Athletics

World 100m joy again for Shelly-Ann Fraser-Pryce 

The Jamaican speaks of inspiring mothers-to-be after clinching her fourth 100m world title ahead of Dina Asher-Smith in Doha

By Rory Jiwani ·

There was no catching Jamaica's #MommyRocket in Doha.

Shelly-Ann Fraser-Pryce was in a class of her own in the women's 100m final at the IAAF World Championships.

The 32-year-old made her customary lightning-fast start and there was only one winner from thereon.

Fraser-Pryce won her fourth 100m athletics world title in 10.71s, just one-hundredth of a second outside her own personal best and Marion Jones' championship record.

Dina Asher-Smith finished strongly to take silver in a new British record of 10.83s with Cote D'Ivoire's Marie-Josee Ta Lou third ahead of Olympic champion Elaine Thompson.

It was Fraser-Pryce's first global crown since giving birth in 2017 and her eighth in total to go with her two Olympic titles.

Shelly-Ann Fraser-Pryce wins her fourth 100m world title in Doha with Olympic champion Elaine Thompson only fourth

She went on her lap of honour - in front of near-empty stands - with her two-year old son Zyon and told the BBC afterwards that she hoped her triumph would inspire women contemplating starting a family:

"Zyon and my husband, my family have been my strength. When everybody else doubted, they never did. And for me, having my son and coming back and performing the way I did... it's just hoping that I can give inspiration to all the women who are thinking about starting a family or currently starting a family and wondering if they can come back.

"You can do anything. It's about who you are and why you started in the first place." Shelly-Ann Fraser-Pryce speaking to the BBC

Shelly-Ann Fraser-Pryce on her lap of honour with son Zyon after her 100m triumph at the 2019 IAAF World Championships in Doha

She added that her raceday preparations had been far from ideal.

"I had no sleep last night. I could not sleep. The last time I was at a major championships was in 2016, and that feeling of 'Oh my God, I need to go to bed', it was not happening."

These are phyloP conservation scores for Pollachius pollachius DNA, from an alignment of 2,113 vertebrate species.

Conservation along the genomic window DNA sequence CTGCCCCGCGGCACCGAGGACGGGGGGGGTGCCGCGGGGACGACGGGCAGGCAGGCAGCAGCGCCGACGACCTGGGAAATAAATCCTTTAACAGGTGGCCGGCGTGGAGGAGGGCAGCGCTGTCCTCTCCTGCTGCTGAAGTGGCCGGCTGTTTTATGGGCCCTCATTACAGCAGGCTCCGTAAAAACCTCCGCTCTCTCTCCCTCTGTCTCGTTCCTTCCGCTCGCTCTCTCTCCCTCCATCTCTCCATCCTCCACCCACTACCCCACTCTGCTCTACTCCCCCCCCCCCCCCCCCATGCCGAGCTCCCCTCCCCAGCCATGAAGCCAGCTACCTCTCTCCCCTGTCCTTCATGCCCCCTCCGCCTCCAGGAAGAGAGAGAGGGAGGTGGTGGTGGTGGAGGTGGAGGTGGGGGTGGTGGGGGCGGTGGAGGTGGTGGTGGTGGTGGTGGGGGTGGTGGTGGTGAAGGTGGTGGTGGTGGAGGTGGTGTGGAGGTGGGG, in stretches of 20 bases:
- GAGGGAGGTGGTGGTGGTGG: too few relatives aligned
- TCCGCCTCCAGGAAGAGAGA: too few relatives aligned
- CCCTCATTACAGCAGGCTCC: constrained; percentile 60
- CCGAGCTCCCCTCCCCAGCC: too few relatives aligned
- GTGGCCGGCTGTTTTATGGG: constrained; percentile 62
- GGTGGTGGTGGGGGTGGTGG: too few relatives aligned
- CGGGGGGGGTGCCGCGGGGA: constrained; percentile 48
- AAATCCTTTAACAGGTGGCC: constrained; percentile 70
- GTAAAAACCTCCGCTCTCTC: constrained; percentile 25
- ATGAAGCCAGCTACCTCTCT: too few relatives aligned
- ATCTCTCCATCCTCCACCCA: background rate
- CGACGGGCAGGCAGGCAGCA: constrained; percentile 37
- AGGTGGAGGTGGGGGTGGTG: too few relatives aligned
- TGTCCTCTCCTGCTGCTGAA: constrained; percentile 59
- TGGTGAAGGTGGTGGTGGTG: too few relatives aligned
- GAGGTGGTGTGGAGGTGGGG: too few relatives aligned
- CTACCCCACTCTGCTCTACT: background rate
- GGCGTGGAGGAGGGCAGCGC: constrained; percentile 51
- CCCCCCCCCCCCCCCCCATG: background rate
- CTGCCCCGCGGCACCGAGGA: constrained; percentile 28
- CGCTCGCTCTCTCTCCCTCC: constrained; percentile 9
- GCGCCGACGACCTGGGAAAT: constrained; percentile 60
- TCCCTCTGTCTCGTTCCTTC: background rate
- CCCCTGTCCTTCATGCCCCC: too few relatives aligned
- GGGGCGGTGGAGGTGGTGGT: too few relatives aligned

"But I'm glad I came out here and for me, it was just experience, knowing that some days are going to be good. But it's the mental toughness that will be able to get you through and I was able to come away with a victory."

Fraser-Pryce certainly did not show any ill-effects from her sleepless night, clocking the quickest time in the semi-finals - 10.81s - to cruise through to the final.

She will not run the 200m at these championships, but hopes to claim her ninth world title with Jamaica in the 4x100m relay.

For Asher-Smith, her silver was her first global medal and Britain's first in the women's 100m at the World Championships.

She told BBC, "A PB, a national record - that is more than you can ask for in a final. Shelly-Ann did a fantastic performance and that's why she's an absolute legend.

The Londoner is a warm favourite for the 200m which starts on Monday and added, "I'm going to go to bed, hopefully get some sleep and make sure that I turn up in the right state of mind tomorrow."

Women's 100m top three (L-R): third-placed Marie-Josee Ta Lou, winner Shelly-Ann Fraser-Pryce, runner-up Dina Asher Smith

Women's 100m world champions

2019 Shelly-Ann Fraser-Pryce (JAM) 10.71s

2017 Tori Bowie (USA) 10.85s

2015 Shelly-Ann Fraser-Pryce (JAM) 10.76s

2013 Shelly-Ann Fraser-Pryce (JAM) 10.71s

2011 Carmelita Jeter (USA) 10.90s

2009 Shelly-Ann Fraser-Pryce (JAM) 10.73s

2007 Veronica Campbell-Brown (JAM) 11.01s

2005 Lauryn Williams (USA) 10.93s

2003 Torri Edwards (USA) 10.93s

2001 Zhanna Pintusevich-Block (UKR) 10.82s

1999 Marion Jones (USA) 10.70s CR

1997 Marion Jones (USA) 10.83s

1995 Gwen Torrance (USA) 10.85s

1993 Gail Devers (USA) 10.82s

1991 Katrin Krabbe (GER) 10.99s

1987 Silke Moeller (GDR) 10.90s

1983 Marlies Goehr (GDR) 10.97s